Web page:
Posted in Project 2: String Quartets

Research Point 5.2: String Quartet

The aim of this research point is to inquire into the history of string quartet from its beginnings in the 18th century to the present day, as well as note down important composers of the genre and the quartet’s relationship to social and cultural contexts. To start off, I will first write about the origins of quartet with some points on the emergence of the term and then move through the history of the genre up to the present day.

Obscure early origins

String quartet denotes an ensemble of musicians consisting of four string players – two violinists, a violist and a cellist, as well as a musical genre that follows the large-scale sonata structure and considered by many the supreme form of chamber music. Once I began researching, I found that the string quartet’s origins are very obscure with no clear-cut, direct precursor (Eisen, 2001)

Although there were perhaps Renaissance ensembles in the 16th century that might have resembled the quartet structure, composers at the time were not concerned with definite instrumental color, though according to Pincherle and Norton (1929: 78) “the instrumentation by ‘families’ of “homogenous type in which the four members, each defining a different tessitura, were graduated in exact imitation of the four parts of the vocal quartet” in the polyphony style of the time. However, with the development of the figured bass system in baroque music, the medium of four stringed instruments were abandoned except in England with the genre called fancy based on the Italian fantasia (Apel, 1969: 306).

Development of the classical quartet

Leaving the Renaissance period behind, the closer antecedents of the string quartet were first the baroque trio sonatas for two violins, cello and basso continuo, and then later the classical symphonies, consisted of works for the string orchestra. As the classical era approached, the textural idea of four solo instrumental performers began to rise as the baroque continuo started to decline, which led to the replacement of the keyboard with the viola part, though as Paxman (2014: 253) points out this was only a symptom and not a cause of the new genre. This four-part string texture was subsequentely adopted by various informal chamber genres in Austria, which came to be known as ‘divertimento’ (Randel, 1986: 809). Though not always soloistic, these were performed without keyboard continuo owing to the custome of playing outdoors.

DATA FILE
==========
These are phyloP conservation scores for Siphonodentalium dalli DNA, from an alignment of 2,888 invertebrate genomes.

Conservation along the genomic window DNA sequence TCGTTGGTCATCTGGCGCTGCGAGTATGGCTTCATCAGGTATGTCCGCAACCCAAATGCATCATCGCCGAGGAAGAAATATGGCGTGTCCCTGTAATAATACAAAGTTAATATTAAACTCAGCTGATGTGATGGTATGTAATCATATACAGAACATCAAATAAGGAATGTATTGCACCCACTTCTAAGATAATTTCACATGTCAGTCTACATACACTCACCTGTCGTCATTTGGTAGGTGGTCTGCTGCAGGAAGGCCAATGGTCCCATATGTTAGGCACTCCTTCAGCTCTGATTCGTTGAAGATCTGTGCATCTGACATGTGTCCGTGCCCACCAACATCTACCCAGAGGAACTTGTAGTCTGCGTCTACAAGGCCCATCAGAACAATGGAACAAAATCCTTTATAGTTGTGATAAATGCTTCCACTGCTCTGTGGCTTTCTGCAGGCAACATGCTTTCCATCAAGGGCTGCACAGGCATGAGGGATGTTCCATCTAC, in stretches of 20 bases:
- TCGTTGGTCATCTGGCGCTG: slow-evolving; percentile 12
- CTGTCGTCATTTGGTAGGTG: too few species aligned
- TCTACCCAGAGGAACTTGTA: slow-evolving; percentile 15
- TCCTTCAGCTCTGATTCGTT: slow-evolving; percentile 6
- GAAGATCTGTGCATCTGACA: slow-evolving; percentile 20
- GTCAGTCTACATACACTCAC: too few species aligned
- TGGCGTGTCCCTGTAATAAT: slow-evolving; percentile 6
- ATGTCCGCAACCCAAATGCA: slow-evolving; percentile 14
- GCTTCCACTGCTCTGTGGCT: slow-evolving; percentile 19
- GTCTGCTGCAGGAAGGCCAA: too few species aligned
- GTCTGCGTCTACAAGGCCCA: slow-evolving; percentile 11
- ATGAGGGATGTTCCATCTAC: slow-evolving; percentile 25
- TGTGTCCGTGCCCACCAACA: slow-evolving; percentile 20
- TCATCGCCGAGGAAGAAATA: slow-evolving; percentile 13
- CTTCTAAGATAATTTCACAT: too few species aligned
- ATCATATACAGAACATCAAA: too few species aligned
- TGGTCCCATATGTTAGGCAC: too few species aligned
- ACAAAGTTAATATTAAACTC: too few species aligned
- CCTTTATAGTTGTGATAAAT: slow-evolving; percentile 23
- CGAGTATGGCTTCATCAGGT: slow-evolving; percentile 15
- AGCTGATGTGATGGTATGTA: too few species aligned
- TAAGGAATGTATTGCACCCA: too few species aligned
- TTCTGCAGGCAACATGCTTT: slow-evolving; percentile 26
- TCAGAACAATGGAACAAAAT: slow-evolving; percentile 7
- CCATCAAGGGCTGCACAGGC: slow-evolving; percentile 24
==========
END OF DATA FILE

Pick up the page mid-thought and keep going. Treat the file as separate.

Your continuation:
However, I found that at the time, the generic terms were variously applied and so before 1750s, when the majority of ensemble works were trio-sonatas, these could be called partita, sonata, trio, divertimento, and even sinfonia. As such, similarly, even though quartets were on a rise to become an essential part of the Austrian chamber repertory from the late 1750s until after 1800, the pre-1770s quartets were primarily titled ‘Divertimento’ and the title quartet became familiar only in the 1770s, not dominant as a term until the 1780s. Interestingly, the terminological changes reflect not only the rise of Viennese music printing, but also the rise of public music in Vienna around 1780 (Webster, 1974: 214-24; 229-30).

In light of the above, instead of restricting themselves to private compositions for the Kapelle that are distributed only through manuscripts, composers now began to achieve wide dissemination of their music to the public by printed editions, while performances for patrons also started to receive detailed reporting in the public press. As for the quartets in particular, the French word started appearing on title pages with dedications to the public, signifying a new social function given to this genre. It is within this context of the four-part divertimento string textures and the terminological transitions that Haydn created his first string quartets, with his input in the genre sebsequently reserving him the nickname of ‘the father of string quartets’.